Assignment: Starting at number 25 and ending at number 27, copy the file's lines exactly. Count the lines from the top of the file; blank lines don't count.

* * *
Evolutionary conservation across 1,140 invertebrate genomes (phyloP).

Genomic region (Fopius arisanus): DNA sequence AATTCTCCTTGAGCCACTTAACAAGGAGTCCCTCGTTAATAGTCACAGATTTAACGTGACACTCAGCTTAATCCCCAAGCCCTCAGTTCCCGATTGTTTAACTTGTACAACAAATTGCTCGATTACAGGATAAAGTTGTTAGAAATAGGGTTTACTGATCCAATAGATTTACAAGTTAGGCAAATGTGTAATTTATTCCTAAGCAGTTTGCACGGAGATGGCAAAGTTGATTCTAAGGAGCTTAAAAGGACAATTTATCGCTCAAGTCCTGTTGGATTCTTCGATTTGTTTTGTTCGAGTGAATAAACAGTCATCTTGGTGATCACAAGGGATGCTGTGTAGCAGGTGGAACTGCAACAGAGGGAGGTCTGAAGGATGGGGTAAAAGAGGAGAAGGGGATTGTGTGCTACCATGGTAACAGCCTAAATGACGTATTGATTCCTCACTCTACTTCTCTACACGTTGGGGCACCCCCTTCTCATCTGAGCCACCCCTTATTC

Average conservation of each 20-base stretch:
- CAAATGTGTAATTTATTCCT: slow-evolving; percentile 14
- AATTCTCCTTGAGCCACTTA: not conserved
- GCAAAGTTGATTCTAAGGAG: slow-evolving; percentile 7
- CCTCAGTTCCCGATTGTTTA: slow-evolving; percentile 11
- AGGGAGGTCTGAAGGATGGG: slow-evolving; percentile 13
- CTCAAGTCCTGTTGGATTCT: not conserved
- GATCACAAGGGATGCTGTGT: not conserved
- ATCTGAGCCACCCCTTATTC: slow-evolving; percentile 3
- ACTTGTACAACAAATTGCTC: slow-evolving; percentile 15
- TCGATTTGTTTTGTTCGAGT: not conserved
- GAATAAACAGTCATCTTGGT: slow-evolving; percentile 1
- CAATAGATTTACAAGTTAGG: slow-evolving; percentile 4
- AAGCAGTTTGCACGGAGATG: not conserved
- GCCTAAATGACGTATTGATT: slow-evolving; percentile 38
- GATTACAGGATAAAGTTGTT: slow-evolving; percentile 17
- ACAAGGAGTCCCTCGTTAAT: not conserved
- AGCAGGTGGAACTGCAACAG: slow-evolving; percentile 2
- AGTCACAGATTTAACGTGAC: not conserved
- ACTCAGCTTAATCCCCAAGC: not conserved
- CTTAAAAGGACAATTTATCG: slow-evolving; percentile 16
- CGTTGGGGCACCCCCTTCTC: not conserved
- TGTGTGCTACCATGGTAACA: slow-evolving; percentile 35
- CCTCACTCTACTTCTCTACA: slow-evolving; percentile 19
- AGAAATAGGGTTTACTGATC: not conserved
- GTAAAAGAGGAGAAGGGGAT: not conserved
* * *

- TGTGTGCTACCATGGTAACA: slow-evolving; percentile 35
- CCTCACTCTACTTCTCTACA: slow-evolving; percentile 19
- AGAAATAGGGTTTACTGATC: not conserved